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By the way, I've just found an explanation of this exceptional Past Perfect usage in A Practical English Grammar by Thomson and Martinet (Fourth edition, p. 177.) and it says that "in till/until + Past Perfect + simple past combinations the simple past action may precede the past perfect action; and in before + past perfect + simple past combinations the simple past action will always precede the past perfect action:

He refused to go till he had seen all the pictures.
He did not wait till we had finished our meal.
Before we had finished our meal he ordered us back to work.
Before we had walked 10 miles he complained of sore feet.

So apparently it works even with until and till. Emotion: smile
English 1b3Why did you choose 'was' for the second verb?
I agree with MichalS's version, but my explanation would different: "to end" is an active verb, while "to be over" is passive — that's why the first is used in the Past Perfect tense and the second in the Past Simple.

EDIT: You could as well have written:
«Before the storm was over but after the worst was passed, the captain radioed for help.»,
using passive constructions for both "storm" and "the worst".
MichalSThe time sequence in this sentence is blurred by the unusual usage of the Past Perfect anyway and I felt there was no need to cloud it even more with another (this time usual) Past Perfect usage, as that would result in the same tense used after both 'before' and 'after', which could render the sentence quite unreadable.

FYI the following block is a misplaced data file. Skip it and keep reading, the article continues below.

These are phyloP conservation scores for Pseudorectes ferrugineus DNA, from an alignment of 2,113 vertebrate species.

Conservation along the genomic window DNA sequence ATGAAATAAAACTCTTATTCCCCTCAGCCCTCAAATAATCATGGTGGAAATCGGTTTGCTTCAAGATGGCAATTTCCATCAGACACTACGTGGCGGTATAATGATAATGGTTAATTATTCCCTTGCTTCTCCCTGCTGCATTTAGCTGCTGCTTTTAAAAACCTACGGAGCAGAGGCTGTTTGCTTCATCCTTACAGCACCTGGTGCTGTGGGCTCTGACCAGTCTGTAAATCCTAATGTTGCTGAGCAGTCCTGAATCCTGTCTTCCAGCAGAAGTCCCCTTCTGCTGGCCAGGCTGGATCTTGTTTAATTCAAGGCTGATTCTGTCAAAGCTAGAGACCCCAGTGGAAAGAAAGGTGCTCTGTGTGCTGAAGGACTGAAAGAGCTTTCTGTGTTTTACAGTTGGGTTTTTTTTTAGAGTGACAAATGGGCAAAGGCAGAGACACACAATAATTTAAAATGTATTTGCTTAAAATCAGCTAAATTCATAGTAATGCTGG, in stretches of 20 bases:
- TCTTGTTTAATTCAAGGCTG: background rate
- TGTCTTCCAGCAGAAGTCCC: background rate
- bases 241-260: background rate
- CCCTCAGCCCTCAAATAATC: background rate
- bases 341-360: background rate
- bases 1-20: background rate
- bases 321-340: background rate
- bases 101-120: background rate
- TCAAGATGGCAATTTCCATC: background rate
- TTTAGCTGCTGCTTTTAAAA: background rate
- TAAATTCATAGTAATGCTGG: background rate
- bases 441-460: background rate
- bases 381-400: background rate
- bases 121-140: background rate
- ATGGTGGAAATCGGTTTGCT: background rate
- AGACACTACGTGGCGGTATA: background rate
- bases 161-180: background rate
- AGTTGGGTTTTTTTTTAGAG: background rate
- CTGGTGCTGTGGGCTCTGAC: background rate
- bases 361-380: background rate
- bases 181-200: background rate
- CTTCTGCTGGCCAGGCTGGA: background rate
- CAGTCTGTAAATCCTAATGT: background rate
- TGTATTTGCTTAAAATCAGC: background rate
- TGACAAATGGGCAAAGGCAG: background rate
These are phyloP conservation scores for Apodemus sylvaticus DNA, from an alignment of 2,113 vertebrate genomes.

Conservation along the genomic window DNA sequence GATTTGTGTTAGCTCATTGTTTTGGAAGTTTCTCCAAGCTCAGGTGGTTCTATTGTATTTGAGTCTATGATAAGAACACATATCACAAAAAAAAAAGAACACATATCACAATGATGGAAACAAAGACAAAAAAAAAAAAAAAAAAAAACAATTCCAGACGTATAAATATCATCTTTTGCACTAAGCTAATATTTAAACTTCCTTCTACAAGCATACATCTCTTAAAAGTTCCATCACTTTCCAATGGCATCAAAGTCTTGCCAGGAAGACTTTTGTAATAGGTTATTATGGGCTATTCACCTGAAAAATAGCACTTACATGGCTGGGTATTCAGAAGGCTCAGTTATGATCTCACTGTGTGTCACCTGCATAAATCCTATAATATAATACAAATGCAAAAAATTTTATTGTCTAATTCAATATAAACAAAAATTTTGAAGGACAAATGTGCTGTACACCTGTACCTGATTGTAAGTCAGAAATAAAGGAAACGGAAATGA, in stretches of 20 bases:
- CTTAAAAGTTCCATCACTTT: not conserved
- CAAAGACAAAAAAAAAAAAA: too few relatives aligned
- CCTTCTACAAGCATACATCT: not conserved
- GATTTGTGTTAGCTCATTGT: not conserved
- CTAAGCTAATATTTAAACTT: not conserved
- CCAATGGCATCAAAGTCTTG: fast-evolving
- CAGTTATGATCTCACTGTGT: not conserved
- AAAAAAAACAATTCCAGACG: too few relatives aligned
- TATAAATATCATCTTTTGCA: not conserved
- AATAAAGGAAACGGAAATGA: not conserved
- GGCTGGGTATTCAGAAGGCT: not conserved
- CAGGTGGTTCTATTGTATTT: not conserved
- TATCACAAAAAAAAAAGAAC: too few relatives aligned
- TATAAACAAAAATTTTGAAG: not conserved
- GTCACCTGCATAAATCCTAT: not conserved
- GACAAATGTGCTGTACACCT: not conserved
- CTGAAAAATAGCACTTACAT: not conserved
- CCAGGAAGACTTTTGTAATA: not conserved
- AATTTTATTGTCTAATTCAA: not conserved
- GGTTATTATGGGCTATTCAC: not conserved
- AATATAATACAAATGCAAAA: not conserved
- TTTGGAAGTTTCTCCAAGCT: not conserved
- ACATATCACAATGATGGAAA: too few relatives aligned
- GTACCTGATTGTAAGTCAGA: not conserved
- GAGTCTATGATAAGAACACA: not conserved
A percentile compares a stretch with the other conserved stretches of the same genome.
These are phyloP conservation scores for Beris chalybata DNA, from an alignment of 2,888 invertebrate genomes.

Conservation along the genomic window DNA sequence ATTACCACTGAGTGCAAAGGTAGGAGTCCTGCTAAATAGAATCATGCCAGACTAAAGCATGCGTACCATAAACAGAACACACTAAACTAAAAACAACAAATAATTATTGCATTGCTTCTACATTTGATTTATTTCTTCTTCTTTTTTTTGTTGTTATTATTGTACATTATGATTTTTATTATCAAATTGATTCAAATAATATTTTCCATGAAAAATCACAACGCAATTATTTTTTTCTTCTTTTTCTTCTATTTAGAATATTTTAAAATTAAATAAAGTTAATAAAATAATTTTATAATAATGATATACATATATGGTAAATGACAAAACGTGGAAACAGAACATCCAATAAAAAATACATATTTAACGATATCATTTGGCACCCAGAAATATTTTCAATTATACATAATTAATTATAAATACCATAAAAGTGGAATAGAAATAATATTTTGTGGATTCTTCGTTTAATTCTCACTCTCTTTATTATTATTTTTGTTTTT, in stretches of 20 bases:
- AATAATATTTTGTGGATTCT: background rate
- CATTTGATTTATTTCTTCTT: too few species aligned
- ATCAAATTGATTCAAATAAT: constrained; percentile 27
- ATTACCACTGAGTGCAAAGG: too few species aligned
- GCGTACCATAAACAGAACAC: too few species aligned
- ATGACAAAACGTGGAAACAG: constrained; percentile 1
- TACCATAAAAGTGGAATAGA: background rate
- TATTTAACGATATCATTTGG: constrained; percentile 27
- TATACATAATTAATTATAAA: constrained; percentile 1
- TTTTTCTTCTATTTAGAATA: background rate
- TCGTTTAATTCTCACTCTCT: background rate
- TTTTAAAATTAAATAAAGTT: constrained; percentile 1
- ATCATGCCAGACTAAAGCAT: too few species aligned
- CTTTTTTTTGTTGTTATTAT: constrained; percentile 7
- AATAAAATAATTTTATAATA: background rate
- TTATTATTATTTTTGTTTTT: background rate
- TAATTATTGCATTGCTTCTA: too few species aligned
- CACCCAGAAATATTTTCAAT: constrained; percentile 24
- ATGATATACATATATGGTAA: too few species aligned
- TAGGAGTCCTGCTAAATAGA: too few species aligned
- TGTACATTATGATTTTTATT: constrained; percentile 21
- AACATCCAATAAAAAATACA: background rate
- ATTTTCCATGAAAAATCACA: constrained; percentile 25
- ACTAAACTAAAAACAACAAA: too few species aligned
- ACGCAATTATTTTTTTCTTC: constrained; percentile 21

I agree.
MichalS
By the way, I've just found an explanation of this exceptional Past Perfect usage in A Practical English Grammar by Thomson and Martinet (Fourth edition, p. 177.) and it says that "in till/until + Past Perfect + simple past combinations the simple past action may precede the past perfect action; and in before + past perfect + simple past combinations the simple past action will always precede the past perfect action:

He refused to go till he had seen all the pictures.

He did not wait till we had finished our meal.

Before we had finished our meal he ordered us back to work.

Before we had walked 10 miles he complained of sore feet

Ah, so it's not just the deceptive 'before' after all!

It's too late for me to try and differentiate between the meaning of these two Emotion: sad

He refused to go till he had seen all the pictures

and

He had refused to go till he saw all the pictures.
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English 1b3It's too late for me to try and differentiate between the meaning of these two
Where do you live?

English 1b3He refused to go till he had seen all the pictures

and

He had refused to go till he saw all the pictures.